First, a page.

A recent study by global research and consultancy firm GlobeScan has found that people around the world want to lead sustainable and healthy lives, driven by their concerns about climate change and environmental issues. The research also revealed that the key barriers preventing individuals from healthy and sustainable daily choices were high cost and lack of support from businesses and governments, which points to the need for these actors to promote greater affordability and accessibility of eco-friendly product alternatives to consumers. It follows a growing body of research indicating raised awareness about our climate crisis around the world, and the fact that consumers are now increasingly willing to make people and planet friendly decisions.
Global research and consultancy firm GlobeScan recently released the findings for their Healthy & Sustainable Living study, which was launched in partnership with WWF International and various other corporate partners including IKEA, P&G and PepsiCo. The study surveyed over 25,000 participants across 25 countries, and revealed that many individuals are interested in leading healthy and sustainable lives due to environmental concerns. In particular, 54% of those surveyed said that healthy and sustainable living is a major priority in their lives, especially young consumers aged 18 to 24, of which 56% said they feel guilty about their impact on the environment.
Findings also revealed that consumers want to see more affordable and accessible eco-friendly products and services, demonstrating that high cost and lack of government and business support for sustainable and healthy options are key barriers to individual action.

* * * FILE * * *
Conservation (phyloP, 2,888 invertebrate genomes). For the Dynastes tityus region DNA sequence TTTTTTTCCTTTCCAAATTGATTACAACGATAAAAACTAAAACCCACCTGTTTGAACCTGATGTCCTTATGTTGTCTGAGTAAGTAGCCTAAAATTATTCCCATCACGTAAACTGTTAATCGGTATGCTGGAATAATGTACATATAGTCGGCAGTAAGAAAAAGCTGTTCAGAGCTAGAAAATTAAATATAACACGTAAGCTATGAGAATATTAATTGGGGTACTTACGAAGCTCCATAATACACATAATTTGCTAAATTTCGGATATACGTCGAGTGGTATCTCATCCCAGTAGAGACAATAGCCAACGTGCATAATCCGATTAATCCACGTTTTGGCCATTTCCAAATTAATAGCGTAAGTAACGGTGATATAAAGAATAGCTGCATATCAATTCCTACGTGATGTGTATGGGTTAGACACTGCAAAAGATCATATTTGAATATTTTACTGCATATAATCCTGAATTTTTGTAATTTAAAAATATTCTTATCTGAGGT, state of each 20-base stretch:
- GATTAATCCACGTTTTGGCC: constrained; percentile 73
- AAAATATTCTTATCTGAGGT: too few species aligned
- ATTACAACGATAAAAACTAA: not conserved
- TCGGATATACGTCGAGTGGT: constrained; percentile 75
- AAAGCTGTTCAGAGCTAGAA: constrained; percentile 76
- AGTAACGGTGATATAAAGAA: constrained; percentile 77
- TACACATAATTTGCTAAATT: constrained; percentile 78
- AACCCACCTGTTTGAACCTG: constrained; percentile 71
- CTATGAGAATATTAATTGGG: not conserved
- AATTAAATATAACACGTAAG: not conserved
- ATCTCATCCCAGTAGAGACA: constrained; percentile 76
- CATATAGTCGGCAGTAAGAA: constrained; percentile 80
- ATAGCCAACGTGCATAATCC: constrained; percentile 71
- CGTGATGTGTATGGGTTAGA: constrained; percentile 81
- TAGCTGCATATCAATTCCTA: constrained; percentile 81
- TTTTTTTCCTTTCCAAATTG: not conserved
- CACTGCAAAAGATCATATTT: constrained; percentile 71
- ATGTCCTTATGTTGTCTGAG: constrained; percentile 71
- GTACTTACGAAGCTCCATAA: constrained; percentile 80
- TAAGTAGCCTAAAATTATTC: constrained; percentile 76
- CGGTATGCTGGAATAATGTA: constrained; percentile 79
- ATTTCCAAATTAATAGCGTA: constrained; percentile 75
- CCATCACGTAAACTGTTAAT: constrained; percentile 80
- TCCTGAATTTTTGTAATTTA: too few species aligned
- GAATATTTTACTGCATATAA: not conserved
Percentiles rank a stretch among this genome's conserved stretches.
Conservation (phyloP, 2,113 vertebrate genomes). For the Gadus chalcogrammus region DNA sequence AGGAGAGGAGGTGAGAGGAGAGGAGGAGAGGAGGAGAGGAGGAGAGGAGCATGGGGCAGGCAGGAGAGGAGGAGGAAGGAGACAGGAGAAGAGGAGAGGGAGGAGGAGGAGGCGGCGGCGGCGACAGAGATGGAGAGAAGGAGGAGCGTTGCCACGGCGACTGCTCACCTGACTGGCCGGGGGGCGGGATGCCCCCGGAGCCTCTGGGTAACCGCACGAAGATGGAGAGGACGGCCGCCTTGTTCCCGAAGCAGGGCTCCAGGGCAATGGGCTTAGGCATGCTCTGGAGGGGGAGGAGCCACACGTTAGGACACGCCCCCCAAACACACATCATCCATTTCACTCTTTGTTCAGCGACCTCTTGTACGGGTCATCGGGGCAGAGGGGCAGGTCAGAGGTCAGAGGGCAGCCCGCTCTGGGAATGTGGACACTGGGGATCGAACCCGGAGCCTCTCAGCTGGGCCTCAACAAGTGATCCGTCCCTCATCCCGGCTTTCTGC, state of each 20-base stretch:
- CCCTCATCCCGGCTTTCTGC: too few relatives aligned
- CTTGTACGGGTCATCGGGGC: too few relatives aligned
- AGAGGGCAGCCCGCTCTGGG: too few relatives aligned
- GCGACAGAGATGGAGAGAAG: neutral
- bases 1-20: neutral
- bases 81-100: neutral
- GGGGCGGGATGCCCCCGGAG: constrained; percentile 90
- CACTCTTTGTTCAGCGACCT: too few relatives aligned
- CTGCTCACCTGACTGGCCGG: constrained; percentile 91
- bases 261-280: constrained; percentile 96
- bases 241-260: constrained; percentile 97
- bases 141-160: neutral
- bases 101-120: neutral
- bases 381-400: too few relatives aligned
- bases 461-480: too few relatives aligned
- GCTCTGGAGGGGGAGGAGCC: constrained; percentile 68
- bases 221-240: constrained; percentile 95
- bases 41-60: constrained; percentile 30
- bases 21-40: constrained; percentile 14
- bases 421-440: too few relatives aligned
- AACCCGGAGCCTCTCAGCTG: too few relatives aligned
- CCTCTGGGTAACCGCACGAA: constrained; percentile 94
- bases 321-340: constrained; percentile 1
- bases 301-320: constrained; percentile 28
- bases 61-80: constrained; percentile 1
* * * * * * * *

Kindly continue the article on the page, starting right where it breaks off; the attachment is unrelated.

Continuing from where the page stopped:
According to the results, 49% of people say that cost is the main factor preventing them from living healthier and more sustainably while 47% reported that governments need to support these changes. 31% of respondents also cited businesses as key actors who need to join in to help consumers make people and planet friendly choices.
Underpinning these changes in consumer demand is a broad growth in awareness about the climate crisis across the world. In all 25 countries surveyed, researchers found that concerns about a whole host of environmental issues are increasing, especially plastic pollution, climate change, the depletion of natural resources, biodiversity loss and worsening air quality.
Young people in particular are feeling the most anxious when it comes to environmental concerns, with 71% of those aged 18 to 24 reporting that environmental pollution is “very serious” and 66% in this group agreeing that we are now in a climate emergency. These findings suggest that consumers, especially the younger generation, are increasingly looking for brands that are dedicated to making a positive impact.
The findings from GlobeScan’s study adds to the growing body of research indicating heightened consciousness about our climate crisis, and the fact that consumers are now increasingly willing to make sustainable healthy choices but are demanding support from businesses and governments. In November last year, a report by the Mahindra Group found that the majority of Indian consumers want to take planet-friendly action but perceive eco-friendly alternatives as too expensive, with 89% of consumers willing to address climate change if companies offered effective and affordable solutions. Another study conducted by the University of Chicago found that in Japan, individuals only chose to commit to energy-conserving behaviour if it was cheaper, demonstrating that the incentive stems from price rather than moral persuasion.
In the face of our worsening ecological crisis, which is going to hit Asia-Pacific the hardest, our system that currently provides consumers cost-inefficient sustainable alternatives will not be enough. All these findings point to the need for governments and businesses to instigate change on a structural level to make eco-friendly and healthy alternatives affordable to the masses in order to drive much-needed large-scale climate action.
Lead image courtesy of Parkview Health.